It is an absolute must to commit time and resources when you bring on a new solution. Your expectations cannot be met without your involvement. You can’t expect to meet deadlines if you never complete the required milestones and if you try to rush, steps can get skipped. Clean data is the most overlooked part of an implementation. Garbage in, garbage out. That initial gathering of census information might take longer than you would like but in the end, it will save you the headaches of attempting to fix bad data later.
Be ready to implement your solution the right way, or don’t do it at all.
7) Not knowing how your organization will be supported post-implementation.
We stand by the notion that: “Technology is only as good as the team that is behind it™”. Even if you pick the perfect technology solution and have a solid implementation – what happens post-implementation is crucial to ongoing success.
With many firms, you get assigned to an implementation team that works with you to get the system up and running. Then you work with someone else to get the training done. Then you get a new team to work with for ongoing support. Then you get a new team to work with for your renewal. It’s like this vicious never-ending cycle of people who have no idea what’s going on.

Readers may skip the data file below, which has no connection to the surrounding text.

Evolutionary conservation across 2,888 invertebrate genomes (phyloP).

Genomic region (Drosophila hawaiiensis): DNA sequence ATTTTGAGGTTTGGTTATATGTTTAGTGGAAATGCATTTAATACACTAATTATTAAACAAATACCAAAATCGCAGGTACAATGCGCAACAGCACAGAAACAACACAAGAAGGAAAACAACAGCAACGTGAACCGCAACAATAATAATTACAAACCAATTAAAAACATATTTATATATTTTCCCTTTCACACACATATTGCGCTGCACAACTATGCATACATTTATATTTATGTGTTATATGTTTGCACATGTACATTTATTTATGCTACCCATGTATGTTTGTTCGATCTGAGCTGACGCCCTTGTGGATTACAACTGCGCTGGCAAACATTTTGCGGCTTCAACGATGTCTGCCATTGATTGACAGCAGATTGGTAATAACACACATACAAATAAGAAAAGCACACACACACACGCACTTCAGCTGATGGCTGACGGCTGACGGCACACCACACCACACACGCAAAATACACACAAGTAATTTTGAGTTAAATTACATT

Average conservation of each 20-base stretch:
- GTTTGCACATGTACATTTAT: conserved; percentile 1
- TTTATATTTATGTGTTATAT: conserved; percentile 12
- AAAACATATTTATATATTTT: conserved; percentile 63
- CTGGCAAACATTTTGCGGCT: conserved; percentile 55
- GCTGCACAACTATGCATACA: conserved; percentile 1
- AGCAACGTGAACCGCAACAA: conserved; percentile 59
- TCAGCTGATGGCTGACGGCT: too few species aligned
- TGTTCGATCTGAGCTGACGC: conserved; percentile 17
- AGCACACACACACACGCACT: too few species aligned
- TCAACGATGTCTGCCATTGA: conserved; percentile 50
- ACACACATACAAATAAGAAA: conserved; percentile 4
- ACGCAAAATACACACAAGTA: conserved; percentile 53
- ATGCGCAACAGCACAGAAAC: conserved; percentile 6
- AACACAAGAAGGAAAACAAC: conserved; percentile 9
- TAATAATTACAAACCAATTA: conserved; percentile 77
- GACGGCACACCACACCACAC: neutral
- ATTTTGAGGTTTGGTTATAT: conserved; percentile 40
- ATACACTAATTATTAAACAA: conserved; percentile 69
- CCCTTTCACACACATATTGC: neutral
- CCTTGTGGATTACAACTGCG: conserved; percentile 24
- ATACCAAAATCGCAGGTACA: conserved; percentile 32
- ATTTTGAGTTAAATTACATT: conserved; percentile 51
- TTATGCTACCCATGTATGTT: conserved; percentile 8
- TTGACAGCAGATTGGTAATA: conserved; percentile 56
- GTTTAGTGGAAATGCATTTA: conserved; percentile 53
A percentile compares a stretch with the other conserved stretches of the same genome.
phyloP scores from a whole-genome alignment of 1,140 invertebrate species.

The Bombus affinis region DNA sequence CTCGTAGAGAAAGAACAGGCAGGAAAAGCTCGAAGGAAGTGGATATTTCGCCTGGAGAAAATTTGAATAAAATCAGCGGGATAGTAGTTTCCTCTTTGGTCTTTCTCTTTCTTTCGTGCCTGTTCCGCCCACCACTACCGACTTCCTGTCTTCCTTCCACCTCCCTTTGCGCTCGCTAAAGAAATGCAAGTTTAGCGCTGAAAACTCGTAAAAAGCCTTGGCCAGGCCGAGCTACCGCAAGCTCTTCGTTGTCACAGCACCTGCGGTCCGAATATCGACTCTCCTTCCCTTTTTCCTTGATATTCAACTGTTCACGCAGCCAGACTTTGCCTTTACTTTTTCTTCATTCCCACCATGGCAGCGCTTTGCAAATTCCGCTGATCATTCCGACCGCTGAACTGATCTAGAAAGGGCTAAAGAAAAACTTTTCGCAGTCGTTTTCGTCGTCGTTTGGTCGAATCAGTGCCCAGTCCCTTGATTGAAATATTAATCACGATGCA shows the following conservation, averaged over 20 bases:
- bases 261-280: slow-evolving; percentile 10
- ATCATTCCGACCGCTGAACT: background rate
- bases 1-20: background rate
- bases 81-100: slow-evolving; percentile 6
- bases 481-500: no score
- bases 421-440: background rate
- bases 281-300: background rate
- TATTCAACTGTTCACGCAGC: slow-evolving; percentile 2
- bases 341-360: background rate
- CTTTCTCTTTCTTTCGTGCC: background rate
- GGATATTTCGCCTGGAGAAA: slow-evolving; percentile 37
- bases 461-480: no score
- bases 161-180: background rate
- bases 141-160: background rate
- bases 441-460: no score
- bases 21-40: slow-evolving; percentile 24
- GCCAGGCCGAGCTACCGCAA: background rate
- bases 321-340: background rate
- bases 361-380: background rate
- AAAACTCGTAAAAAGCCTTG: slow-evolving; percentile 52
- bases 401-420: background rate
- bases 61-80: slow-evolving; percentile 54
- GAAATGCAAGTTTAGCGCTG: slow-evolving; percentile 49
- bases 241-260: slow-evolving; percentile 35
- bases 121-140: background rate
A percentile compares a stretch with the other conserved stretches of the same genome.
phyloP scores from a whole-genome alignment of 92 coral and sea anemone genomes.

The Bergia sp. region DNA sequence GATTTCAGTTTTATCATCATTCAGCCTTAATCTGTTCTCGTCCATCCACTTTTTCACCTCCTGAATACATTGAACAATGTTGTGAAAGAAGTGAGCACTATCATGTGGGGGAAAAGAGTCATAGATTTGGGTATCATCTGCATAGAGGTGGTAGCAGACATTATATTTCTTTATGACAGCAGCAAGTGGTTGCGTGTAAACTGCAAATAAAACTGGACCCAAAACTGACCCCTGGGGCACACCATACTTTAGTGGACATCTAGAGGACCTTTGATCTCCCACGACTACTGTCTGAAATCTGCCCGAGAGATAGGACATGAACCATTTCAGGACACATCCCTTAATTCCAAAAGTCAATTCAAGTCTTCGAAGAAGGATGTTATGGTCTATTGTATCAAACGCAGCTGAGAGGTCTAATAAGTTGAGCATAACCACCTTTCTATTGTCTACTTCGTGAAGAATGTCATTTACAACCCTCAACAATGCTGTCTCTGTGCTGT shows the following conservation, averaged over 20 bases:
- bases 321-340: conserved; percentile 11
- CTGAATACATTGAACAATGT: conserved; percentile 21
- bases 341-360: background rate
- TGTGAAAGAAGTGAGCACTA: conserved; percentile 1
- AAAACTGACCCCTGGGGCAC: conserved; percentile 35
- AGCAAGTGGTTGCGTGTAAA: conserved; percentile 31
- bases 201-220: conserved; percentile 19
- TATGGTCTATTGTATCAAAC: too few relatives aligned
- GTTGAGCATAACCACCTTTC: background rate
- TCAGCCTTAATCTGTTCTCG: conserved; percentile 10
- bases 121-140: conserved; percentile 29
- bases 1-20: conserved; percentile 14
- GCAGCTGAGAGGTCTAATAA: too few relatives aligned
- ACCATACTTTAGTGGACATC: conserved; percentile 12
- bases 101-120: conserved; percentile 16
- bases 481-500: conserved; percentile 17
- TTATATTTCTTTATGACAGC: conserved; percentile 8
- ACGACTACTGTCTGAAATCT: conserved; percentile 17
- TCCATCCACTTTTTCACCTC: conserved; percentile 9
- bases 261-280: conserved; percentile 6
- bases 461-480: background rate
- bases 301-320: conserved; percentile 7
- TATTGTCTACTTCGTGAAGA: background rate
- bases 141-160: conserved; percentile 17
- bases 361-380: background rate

When you need support, how is it handled? Is it just an 800 number you call? Do you get a dedicated support person? How quick are they to reply? How are requests escalated? What happens if you need additional training? Does it cost more? How long does it take to schedule that?
Getting answers to the tough questions before you sign a contract is an excellent way to measure your success for the future.
8) Not questioning how often system enhancements are rolled out.
There are so many outdated systems on the market today. Systems that look the same today as they did 5 years ago. Systems that patch things up with Band-Aids. That’s what’s being done with most legacy systems. Platforms that have not evolved or firms that don’t have the resources or funding to invest in their solution are a major red flag. Systems that have multiple versions that you might have to purchase are another item to watch out for: Today you are on version 1 but every time a new version comes out you have to pay for the new features –it’s a clever hook some firms use to take advantage of clients.
Software should be updated frequently. Look for platforms that are updating their system at least monthly with minor enhancements and several times a year with major enhancements. Don’t be afraid to ask for a copy of their prior and future product enhancement roadmaps, how often updates are done, and how they triage new feature requests from clients.